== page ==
« on: April 14, 2016, 07:23:40 AM »
Thank you for the reply Loki! I want to note that I am planning on staying in Florida, but I want to consider my options in case I ever decided to move back home to Tennessee. You mentioned Stetson being great for litigation and oral advocacy, how does Miami compare in those areas? Also, if I chose to relocate from South FL at some point to North Florida is Miami still competitive in that region. Even with Stetson's scholarship I will more than likely be looking at six figures of debt regardless. Again, thank you for the in depth response.
The answers to your questions are both simple, and complicated. Florida is a single legal market, in the same sense that, say, California is a single market. But the market contains multitudes.
So let's discuss, first, the out-of-state thing. I wouldn't factor that in. But, to the extent you wish to consider it, UM (Miami) travels out of state better than Stetson. Why? Because UM is a private school that attracts a lot of undergrads from out-of-state, because it has a well-known football team, and because the law school (as well) attracts a fair number of out-of-state individuals. Stetson has good reputation in Florida, but not much of one outside of it. That said, if you work in Florida and then wish to go back, you'll have to make your own connections, etc. (And remember that the Florida bar, currently, has no reciprocity with any other state).
Next, there are markets. First, there's the "urban" markets- generally delineated as South Florida (which can be further sub-divided into Miami, F. Lau., "Broward", and W. Palm Beach), Tampa Bay (Tampa/St. Pete), Orlando, Jax, and Tallahassee. Then the state can otherwise be divided into South, Central, and North (incl. panhandle, which is basically Alabama).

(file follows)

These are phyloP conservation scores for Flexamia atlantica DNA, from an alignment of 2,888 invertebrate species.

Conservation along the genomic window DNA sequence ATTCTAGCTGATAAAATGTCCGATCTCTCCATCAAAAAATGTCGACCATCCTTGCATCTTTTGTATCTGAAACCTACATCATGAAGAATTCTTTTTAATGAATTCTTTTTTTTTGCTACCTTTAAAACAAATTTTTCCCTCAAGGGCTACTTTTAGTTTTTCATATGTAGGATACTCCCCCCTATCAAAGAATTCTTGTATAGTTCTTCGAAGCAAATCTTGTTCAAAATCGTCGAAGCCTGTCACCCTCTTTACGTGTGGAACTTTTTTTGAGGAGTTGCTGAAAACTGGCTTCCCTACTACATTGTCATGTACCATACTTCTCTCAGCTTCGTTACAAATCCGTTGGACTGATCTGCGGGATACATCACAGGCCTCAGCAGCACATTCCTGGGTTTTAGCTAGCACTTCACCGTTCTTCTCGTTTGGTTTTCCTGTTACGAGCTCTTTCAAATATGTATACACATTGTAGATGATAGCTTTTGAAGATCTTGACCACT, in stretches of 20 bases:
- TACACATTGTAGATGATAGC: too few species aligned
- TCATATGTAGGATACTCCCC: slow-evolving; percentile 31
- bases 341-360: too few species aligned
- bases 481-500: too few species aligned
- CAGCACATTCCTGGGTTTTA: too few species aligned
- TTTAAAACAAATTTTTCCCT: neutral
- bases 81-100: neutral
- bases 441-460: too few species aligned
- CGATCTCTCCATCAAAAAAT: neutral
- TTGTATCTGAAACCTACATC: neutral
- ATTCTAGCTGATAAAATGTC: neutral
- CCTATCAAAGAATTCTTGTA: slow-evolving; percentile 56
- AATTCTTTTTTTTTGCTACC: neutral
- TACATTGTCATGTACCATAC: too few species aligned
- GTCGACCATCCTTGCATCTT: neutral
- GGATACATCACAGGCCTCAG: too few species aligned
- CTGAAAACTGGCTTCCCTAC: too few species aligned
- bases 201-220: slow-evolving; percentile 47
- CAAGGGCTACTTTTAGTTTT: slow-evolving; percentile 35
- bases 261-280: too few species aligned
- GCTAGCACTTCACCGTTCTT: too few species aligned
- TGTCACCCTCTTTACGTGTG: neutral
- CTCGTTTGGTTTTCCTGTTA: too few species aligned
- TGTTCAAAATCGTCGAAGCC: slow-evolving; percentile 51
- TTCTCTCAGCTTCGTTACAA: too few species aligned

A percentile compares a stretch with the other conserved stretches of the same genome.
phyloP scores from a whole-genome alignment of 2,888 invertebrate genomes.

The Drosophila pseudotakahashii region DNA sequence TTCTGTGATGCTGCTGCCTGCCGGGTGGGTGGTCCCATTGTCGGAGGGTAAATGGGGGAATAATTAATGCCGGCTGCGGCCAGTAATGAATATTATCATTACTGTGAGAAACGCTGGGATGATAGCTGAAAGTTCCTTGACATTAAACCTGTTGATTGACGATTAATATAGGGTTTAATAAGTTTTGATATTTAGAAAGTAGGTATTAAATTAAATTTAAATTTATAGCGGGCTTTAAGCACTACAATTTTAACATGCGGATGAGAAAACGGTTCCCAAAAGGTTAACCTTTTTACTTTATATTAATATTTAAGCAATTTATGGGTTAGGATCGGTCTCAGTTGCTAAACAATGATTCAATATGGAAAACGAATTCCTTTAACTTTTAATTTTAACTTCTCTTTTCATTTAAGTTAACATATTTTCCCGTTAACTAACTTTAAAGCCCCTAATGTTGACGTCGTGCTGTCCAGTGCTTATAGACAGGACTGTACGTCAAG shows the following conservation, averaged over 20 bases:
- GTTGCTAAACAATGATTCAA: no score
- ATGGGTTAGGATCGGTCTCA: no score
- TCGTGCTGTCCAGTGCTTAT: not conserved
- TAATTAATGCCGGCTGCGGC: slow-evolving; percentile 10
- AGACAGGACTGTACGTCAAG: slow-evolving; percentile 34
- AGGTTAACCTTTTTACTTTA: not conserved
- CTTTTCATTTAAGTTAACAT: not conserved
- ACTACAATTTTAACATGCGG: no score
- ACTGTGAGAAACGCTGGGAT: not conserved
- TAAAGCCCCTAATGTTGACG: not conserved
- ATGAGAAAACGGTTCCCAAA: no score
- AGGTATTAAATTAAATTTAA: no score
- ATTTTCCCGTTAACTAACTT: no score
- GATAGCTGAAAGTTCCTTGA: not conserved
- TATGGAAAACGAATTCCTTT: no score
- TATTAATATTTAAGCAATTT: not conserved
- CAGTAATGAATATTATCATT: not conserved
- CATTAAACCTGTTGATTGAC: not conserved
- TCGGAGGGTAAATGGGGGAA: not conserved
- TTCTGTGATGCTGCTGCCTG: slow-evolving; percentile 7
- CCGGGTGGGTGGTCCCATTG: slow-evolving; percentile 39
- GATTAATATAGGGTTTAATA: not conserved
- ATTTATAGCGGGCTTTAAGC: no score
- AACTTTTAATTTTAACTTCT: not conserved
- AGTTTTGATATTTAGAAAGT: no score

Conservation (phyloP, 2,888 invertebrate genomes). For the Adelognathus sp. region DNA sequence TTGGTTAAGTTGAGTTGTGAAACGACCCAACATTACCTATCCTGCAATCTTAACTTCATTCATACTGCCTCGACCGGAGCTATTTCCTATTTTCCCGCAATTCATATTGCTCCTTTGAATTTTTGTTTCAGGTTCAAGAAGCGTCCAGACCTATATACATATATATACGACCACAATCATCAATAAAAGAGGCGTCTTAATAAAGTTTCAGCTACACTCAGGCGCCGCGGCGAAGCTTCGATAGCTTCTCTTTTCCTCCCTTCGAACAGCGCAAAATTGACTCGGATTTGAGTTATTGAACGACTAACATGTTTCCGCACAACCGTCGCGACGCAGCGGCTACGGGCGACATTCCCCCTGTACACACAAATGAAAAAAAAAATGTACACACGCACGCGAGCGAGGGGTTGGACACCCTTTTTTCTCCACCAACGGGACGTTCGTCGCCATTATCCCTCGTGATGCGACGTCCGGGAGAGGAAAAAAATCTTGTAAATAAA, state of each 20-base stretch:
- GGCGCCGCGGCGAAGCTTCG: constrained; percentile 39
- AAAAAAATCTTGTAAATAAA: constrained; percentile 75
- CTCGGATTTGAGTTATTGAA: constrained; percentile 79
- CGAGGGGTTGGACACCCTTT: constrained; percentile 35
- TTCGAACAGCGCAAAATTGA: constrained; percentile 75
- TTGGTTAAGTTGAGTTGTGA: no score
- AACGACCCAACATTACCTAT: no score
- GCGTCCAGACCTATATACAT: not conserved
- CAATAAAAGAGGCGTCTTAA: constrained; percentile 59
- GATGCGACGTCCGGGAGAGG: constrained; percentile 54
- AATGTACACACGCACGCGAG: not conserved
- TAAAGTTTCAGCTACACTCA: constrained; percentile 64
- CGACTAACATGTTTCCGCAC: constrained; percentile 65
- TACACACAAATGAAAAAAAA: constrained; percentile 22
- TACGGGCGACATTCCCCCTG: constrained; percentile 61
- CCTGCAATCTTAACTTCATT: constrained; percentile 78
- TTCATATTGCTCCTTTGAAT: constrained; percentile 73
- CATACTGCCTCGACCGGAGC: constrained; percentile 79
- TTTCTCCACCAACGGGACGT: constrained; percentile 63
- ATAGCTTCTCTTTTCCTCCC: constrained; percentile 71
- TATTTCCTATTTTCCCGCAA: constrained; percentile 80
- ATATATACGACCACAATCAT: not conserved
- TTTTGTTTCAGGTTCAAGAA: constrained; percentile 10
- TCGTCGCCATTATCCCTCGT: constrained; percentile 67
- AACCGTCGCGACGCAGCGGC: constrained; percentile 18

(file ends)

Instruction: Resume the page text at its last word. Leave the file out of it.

Either UM or ST can get you a job state-wide. But UM has much, much better connections in the South Florida market, and Stetson has much better connections in the Central Florida market (esp. Tampa Bay, and Orlando to a lesser extent when looking at urban areas). Think of it partly as a function of proximity - you tend to make your connections where you are.
Either place can get you a job anywhere - an easy example would be applying for a state judicial clerkship, or doing work in Tallahassee.
Now, all that being said; I need to reiterate that if you have not been to these two areas, you probably should visit prior to making a decision if you are torn. There's a saying in Florida that when you travel south in Florida, you're really going north. Miami (and South Florida) is a wonderful, vibrant, international city that people tend to have strong reactions to (one way or the other). Kind of like Los Angeles. Tampa, on the other hand, is a more standard southern city with a lot of northern transplants (small downtown, sprawling suburbs) that also is close to some really nice gulf beaches.
Wrapping up- cost is a heck of a thing. That should play a large factor in your decision, esp. if you're planning on going into criminal work (although you will get loan forgiveness ... um, eventually). You can always see if you can get more money!